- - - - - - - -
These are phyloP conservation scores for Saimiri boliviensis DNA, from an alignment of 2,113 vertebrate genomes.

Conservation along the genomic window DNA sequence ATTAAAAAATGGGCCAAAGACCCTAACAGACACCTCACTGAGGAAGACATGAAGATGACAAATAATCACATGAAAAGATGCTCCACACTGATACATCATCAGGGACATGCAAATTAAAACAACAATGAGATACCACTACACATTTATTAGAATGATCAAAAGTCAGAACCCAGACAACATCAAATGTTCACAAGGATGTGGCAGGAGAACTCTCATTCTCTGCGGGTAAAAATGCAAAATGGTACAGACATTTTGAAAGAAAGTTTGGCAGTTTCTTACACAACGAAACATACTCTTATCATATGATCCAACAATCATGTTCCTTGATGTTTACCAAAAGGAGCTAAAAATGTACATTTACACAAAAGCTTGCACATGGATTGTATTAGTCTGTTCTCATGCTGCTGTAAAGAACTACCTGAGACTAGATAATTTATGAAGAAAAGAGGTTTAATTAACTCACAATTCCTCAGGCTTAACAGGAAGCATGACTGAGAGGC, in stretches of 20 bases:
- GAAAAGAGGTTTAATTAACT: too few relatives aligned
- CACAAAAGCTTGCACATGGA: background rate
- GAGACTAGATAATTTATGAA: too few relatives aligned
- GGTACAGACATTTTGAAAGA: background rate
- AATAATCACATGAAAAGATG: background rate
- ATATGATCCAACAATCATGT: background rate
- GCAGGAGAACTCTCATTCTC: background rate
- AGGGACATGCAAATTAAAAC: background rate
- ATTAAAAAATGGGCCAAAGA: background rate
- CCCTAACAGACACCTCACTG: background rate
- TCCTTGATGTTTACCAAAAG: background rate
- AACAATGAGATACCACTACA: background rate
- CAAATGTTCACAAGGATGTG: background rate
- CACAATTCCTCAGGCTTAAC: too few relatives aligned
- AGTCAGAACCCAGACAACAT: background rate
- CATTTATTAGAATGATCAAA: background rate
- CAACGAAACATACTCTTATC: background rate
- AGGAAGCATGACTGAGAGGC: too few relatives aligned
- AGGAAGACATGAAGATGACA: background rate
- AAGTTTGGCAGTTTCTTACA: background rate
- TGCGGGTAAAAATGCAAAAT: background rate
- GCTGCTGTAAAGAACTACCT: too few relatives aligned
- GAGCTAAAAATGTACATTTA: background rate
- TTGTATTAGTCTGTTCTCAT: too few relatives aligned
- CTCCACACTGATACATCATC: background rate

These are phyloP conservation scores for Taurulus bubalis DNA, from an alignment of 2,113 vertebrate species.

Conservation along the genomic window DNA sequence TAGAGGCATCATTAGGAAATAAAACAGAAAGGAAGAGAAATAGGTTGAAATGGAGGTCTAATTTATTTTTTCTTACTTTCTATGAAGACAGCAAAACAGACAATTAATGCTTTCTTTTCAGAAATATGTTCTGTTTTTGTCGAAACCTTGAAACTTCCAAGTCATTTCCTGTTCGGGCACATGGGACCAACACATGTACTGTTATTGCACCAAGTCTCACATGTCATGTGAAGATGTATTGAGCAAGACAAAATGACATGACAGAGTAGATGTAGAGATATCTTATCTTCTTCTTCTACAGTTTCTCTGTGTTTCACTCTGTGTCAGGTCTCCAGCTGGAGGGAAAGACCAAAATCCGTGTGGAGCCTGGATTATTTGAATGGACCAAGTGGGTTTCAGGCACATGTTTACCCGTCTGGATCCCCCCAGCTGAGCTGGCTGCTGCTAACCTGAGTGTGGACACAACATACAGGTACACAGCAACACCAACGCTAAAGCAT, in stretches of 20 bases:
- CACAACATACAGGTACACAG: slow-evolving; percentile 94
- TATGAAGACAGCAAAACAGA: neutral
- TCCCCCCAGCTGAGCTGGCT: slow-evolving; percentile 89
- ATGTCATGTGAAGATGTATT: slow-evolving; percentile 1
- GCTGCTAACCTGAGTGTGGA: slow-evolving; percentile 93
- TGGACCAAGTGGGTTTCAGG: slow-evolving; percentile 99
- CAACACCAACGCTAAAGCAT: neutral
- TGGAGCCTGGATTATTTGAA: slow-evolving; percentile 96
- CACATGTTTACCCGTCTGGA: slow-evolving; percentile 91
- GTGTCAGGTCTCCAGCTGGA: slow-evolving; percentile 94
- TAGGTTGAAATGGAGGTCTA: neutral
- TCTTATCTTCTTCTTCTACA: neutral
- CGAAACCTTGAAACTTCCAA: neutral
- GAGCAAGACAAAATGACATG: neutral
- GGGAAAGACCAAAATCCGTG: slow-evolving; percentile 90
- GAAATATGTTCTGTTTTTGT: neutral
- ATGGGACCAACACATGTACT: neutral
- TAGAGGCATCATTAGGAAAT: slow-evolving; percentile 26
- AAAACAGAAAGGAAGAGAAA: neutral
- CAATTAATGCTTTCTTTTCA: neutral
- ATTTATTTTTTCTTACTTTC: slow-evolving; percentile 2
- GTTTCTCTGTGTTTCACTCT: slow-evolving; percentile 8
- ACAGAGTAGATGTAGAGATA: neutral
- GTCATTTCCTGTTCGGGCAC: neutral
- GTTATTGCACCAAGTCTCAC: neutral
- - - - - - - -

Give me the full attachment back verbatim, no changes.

These are phyloP conservation scores for Saimiri boliviensis DNA, from an alignment of 2,113 vertebrate genomes.

Conservation along the genomic window DNA sequence ATTAAAAAATGGGCCAAAGACCCTAACAGACACCTCACTGAGGAAGACATGAAGATGACAAATAATCACATGAAAAGATGCTCCACACTGATACATCATCAGGGACATGCAAATTAAAACAACAATGAGATACCACTACACATTTATTAGAATGATCAAAAGTCAGAACCCAGACAACATCAAATGTTCACAAGGATGTGGCAGGAGAACTCTCATTCTCTGCGGGTAAAAATGCAAAATGGTACAGACATTTTGAAAGAAAGTTTGGCAGTTTCTTACACAACGAAACATACTCTTATCATATGATCCAACAATCATGTTCCTTGATGTTTACCAAAAGGAGCTAAAAATGTACATTTACACAAAAGCTTGCACATGGATTGTATTAGTCTGTTCTCATGCTGCTGTAAAGAACTACCTGAGACTAGATAATTTATGAAGAAAAGAGGTTTAATTAACTCACAATTCCTCAGGCTTAACAGGAAGCATGACTGAGAGGC, in stretches of 20 bases:
- GAAAAGAGGTTTAATTAACT: too few relatives aligned
- CACAAAAGCTTGCACATGGA: background rate
- GAGACTAGATAATTTATGAA: too few relatives aligned
- GGTACAGACATTTTGAAAGA: background rate
- AATAATCACATGAAAAGATG: background rate
- ATATGATCCAACAATCATGT: background rate
- GCAGGAGAACTCTCATTCTC: background rate
- AGGGACATGCAAATTAAAAC: background rate
- ATTAAAAAATGGGCCAAAGA: background rate
- CCCTAACAGACACCTCACTG: background rate
- TCCTTGATGTTTACCAAAAG: background rate
- AACAATGAGATACCACTACA: background rate
- CAAATGTTCACAAGGATGTG: background rate
- CACAATTCCTCAGGCTTAAC: too few relatives aligned
- AGTCAGAACCCAGACAACAT: background rate
- CATTTATTAGAATGATCAAA: background rate
- CAACGAAACATACTCTTATC: background rate
- AGGAAGCATGACTGAGAGGC: too few relatives aligned
- AGGAAGACATGAAGATGACA: background rate
- AAGTTTGGCAGTTTCTTACA: background rate
- TGCGGGTAAAAATGCAAAAT: background rate
- GCTGCTGTAAAGAACTACCT: too few relatives aligned
- GAGCTAAAAATGTACATTTA: background rate
- TTGTATTAGTCTGTTCTCAT: too few relatives aligned
- CTCCACACTGATACATCATC: background rate

These are phyloP conservation scores for Taurulus bubalis DNA, from an alignment of 2,113 vertebrate species.

Conservation along the genomic window DNA sequence TAGAGGCATCATTAGGAAATAAAACAGAAAGGAAGAGAAATAGGTTGAAATGGAGGTCTAATTTATTTTTTCTTACTTTCTATGAAGACAGCAAAACAGACAATTAATGCTTTCTTTTCAGAAATATGTTCTGTTTTTGTCGAAACCTTGAAACTTCCAAGTCATTTCCTGTTCGGGCACATGGGACCAACACATGTACTGTTATTGCACCAAGTCTCACATGTCATGTGAAGATGTATTGAGCAAGACAAAATGACATGACAGAGTAGATGTAGAGATATCTTATCTTCTTCTTCTACAGTTTCTCTGTGTTTCACTCTGTGTCAGGTCTCCAGCTGGAGGGAAAGACCAAAATCCGTGTGGAGCCTGGATTATTTGAATGGACCAAGTGGGTTTCAGGCACATGTTTACCCGTCTGGATCCCCCCAGCTGAGCTGGCTGCTGCTAACCTGAGTGTGGACACAACATACAGGTACACAGCAACACCAACGCTAAAGCAT, in stretches of 20 bases:
- CACAACATACAGGTACACAG: slow-evolving; percentile 94
- TATGAAGACAGCAAAACAGA: neutral
- TCCCCCCAGCTGAGCTGGCT: slow-evolving; percentile 89
- ATGTCATGTGAAGATGTATT: slow-evolving; percentile 1
- GCTGCTAACCTGAGTGTGGA: slow-evolving; percentile 93
- TGGACCAAGTGGGTTTCAGG: slow-evolving; percentile 99
- CAACACCAACGCTAAAGCAT: neutral
- TGGAGCCTGGATTATTTGAA: slow-evolving; percentile 96
- CACATGTTTACCCGTCTGGA: slow-evolving; percentile 91
- GTGTCAGGTCTCCAGCTGGA: slow-evolving; percentile 94
- TAGGTTGAAATGGAGGTCTA: neutral
- TCTTATCTTCTTCTTCTACA: neutral
- CGAAACCTTGAAACTTCCAA: neutral
- GAGCAAGACAAAATGACATG: neutral
- GGGAAAGACCAAAATCCGTG: slow-evolving; percentile 90
- GAAATATGTTCTGTTTTTGT: neutral
- ATGGGACCAACACATGTACT: neutral
- TAGAGGCATCATTAGGAAAT: slow-evolving; percentile 26
- AAAACAGAAAGGAAGAGAAA: neutral
- CAATTAATGCTTTCTTTTCA: neutral
- ATTTATTTTTTCTTACTTTC: slow-evolving; percentile 2
- GTTTCTCTGTGTTTCACTCT: slow-evolving; percentile 8
- ACAGAGTAGATGTAGAGATA: neutral
- GTCATTTCCTGTTCGGGCAC: neutral
- GTTATTGCACCAAGTCTCAC: neutral